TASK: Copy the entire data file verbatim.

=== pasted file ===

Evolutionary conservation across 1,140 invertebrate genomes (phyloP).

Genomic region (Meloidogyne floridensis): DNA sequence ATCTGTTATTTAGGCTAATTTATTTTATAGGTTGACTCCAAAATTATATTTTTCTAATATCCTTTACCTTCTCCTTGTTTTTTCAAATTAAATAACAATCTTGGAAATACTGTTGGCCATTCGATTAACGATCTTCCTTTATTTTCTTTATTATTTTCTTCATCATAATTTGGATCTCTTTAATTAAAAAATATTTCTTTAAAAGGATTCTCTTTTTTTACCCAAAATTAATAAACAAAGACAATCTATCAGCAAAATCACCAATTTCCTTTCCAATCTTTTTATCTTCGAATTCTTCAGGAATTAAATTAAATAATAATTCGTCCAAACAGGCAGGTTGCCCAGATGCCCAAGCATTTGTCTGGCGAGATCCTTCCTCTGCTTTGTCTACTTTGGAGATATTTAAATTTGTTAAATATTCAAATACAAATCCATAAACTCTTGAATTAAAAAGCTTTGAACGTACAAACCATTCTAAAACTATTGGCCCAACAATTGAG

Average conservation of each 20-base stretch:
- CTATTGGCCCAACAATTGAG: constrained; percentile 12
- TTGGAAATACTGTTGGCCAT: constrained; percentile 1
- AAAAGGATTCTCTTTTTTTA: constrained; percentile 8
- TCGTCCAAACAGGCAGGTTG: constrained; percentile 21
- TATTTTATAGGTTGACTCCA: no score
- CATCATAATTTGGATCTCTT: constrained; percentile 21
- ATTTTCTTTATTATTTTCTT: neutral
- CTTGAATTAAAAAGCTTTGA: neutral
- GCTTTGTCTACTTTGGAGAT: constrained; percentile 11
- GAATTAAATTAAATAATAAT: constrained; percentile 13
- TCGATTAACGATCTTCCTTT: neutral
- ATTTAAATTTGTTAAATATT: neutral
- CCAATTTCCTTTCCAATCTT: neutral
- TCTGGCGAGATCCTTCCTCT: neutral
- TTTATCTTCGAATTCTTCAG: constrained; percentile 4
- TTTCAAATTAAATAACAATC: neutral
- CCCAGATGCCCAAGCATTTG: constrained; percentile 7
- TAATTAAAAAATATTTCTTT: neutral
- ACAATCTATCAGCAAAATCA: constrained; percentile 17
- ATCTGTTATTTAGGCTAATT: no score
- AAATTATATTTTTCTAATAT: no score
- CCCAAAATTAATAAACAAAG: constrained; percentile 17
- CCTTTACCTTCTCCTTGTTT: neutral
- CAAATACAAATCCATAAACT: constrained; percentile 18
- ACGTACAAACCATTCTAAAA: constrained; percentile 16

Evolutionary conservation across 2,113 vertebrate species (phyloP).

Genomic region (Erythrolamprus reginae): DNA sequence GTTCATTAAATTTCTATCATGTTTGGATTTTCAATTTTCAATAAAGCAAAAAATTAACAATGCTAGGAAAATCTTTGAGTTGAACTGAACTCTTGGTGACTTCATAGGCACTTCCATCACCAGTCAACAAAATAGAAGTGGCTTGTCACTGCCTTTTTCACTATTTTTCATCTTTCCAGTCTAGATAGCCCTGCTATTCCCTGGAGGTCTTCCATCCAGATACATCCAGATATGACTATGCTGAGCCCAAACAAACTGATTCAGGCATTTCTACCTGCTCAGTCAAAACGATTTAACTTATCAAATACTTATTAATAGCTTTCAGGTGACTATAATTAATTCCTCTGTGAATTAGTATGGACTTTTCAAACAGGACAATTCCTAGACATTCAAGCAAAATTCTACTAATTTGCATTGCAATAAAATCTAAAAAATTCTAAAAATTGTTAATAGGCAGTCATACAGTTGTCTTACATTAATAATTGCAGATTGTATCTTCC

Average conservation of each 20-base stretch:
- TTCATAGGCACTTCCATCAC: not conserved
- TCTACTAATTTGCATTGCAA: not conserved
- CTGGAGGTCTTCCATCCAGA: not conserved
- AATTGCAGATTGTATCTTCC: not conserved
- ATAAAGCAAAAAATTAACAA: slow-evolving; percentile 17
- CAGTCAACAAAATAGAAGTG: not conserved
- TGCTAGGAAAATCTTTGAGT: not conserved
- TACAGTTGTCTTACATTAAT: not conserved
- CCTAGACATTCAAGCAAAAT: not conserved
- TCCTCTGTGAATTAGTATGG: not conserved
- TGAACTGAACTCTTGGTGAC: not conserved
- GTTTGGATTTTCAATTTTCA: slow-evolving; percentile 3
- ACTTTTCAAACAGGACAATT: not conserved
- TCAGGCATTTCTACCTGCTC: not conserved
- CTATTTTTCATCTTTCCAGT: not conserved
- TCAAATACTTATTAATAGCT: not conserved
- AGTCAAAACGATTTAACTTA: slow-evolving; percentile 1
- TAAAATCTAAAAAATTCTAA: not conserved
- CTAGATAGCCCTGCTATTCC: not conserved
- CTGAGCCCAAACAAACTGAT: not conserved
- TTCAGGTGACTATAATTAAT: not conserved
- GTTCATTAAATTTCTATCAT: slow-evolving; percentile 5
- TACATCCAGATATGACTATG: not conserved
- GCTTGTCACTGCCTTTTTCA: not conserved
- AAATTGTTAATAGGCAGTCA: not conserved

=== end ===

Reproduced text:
Evolutionary conservation across 1,140 invertebrate genomes (phyloP).

Genomic region (Meloidogyne floridensis): DNA sequence ATCTGTTATTTAGGCTAATTTATTTTATAGGTTGACTCCAAAATTATATTTTTCTAATATCCTTTACCTTCTCCTTGTTTTTTCAAATTAAATAACAATCTTGGAAATACTGTTGGCCATTCGATTAACGATCTTCCTTTATTTTCTTTATTATTTTCTTCATCATAATTTGGATCTCTTTAATTAAAAAATATTTCTTTAAAAGGATTCTCTTTTTTTACCCAAAATTAATAAACAAAGACAATCTATCAGCAAAATCACCAATTTCCTTTCCAATCTTTTTATCTTCGAATTCTTCAGGAATTAAATTAAATAATAATTCGTCCAAACAGGCAGGTTGCCCAGATGCCCAAGCATTTGTCTGGCGAGATCCTTCCTCTGCTTTGTCTACTTTGGAGATATTTAAATTTGTTAAATATTCAAATACAAATCCATAAACTCTTGAATTAAAAAGCTTTGAACGTACAAACCATTCTAAAACTATTGGCCCAACAATTGAG

Average conservation of each 20-base stretch:
- CTATTGGCCCAACAATTGAG: constrained; percentile 12
- TTGGAAATACTGTTGGCCAT: constrained; percentile 1
- AAAAGGATTCTCTTTTTTTA: constrained; percentile 8
- TCGTCCAAACAGGCAGGTTG: constrained; percentile 21
- TATTTTATAGGTTGACTCCA: no score
- CATCATAATTTGGATCTCTT: constrained; percentile 21
- ATTTTCTTTATTATTTTCTT: neutral
- CTTGAATTAAAAAGCTTTGA: neutral
- GCTTTGTCTACTTTGGAGAT: constrained; percentile 11
- GAATTAAATTAAATAATAAT: constrained; percentile 13
- TCGATTAACGATCTTCCTTT: neutral
- ATTTAAATTTGTTAAATATT: neutral
- CCAATTTCCTTTCCAATCTT: neutral
- TCTGGCGAGATCCTTCCTCT: neutral
- TTTATCTTCGAATTCTTCAG: constrained; percentile 4
- TTTCAAATTAAATAACAATC: neutral
- CCCAGATGCCCAAGCATTTG: constrained; percentile 7
- TAATTAAAAAATATTTCTTT: neutral
- ACAATCTATCAGCAAAATCA: constrained; percentile 17
- ATCTGTTATTTAGGCTAATT: no score
- AAATTATATTTTTCTAATAT: no score
- CCCAAAATTAATAAACAAAG: constrained; percentile 17
- CCTTTACCTTCTCCTTGTTT: neutral
- CAAATACAAATCCATAAACT: constrained; percentile 18
- ACGTACAAACCATTCTAAAA: constrained; percentile 16

Evolutionary conservation across 2,113 vertebrate species (phyloP).

Genomic region (Erythrolamprus reginae): DNA sequence GTTCATTAAATTTCTATCATGTTTGGATTTTCAATTTTCAATAAAGCAAAAAATTAACAATGCTAGGAAAATCTTTGAGTTGAACTGAACTCTTGGTGACTTCATAGGCACTTCCATCACCAGTCAACAAAATAGAAGTGGCTTGTCACTGCCTTTTTCACTATTTTTCATCTTTCCAGTCTAGATAGCCCTGCTATTCCCTGGAGGTCTTCCATCCAGATACATCCAGATATGACTATGCTGAGCCCAAACAAACTGATTCAGGCATTTCTACCTGCTCAGTCAAAACGATTTAACTTATCAAATACTTATTAATAGCTTTCAGGTGACTATAATTAATTCCTCTGTGAATTAGTATGGACTTTTCAAACAGGACAATTCCTAGACATTCAAGCAAAATTCTACTAATTTGCATTGCAATAAAATCTAAAAAATTCTAAAAATTGTTAATAGGCAGTCATACAGTTGTCTTACATTAATAATTGCAGATTGTATCTTCC

Average conservation of each 20-base stretch:
- TTCATAGGCACTTCCATCAC: not conserved
- TCTACTAATTTGCATTGCAA: not conserved
- CTGGAGGTCTTCCATCCAGA: not conserved
- AATTGCAGATTGTATCTTCC: not conserved
- ATAAAGCAAAAAATTAACAA: slow-evolving; percentile 17
- CAGTCAACAAAATAGAAGTG: not conserved
- TGCTAGGAAAATCTTTGAGT: not conserved
- TACAGTTGTCTTACATTAAT: not conserved
- CCTAGACATTCAAGCAAAAT: not conserved
- TCCTCTGTGAATTAGTATGG: not conserved
- TGAACTGAACTCTTGGTGAC: not conserved
- GTTTGGATTTTCAATTTTCA: slow-evolving; percentile 3
- ACTTTTCAAACAGGACAATT: not conserved
- TCAGGCATTTCTACCTGCTC: not conserved
- CTATTTTTCATCTTTCCAGT: not conserved
- TCAAATACTTATTAATAGCT: not conserved
- AGTCAAAACGATTTAACTTA: slow-evolving; percentile 1
- TAAAATCTAAAAAATTCTAA: not conserved
- CTAGATAGCCCTGCTATTCC: not conserved
- CTGAGCCCAAACAAACTGAT: not conserved
- TTCAGGTGACTATAATTAAT: not conserved
- GTTCATTAAATTTCTATCAT: slow-evolving; percentile 5
- TACATCCAGATATGACTATG: not conserved
- GCTTGTCACTGCCTTTTTCA: not conserved
- AAATTGTTAATAGGCAGTCA: not conserved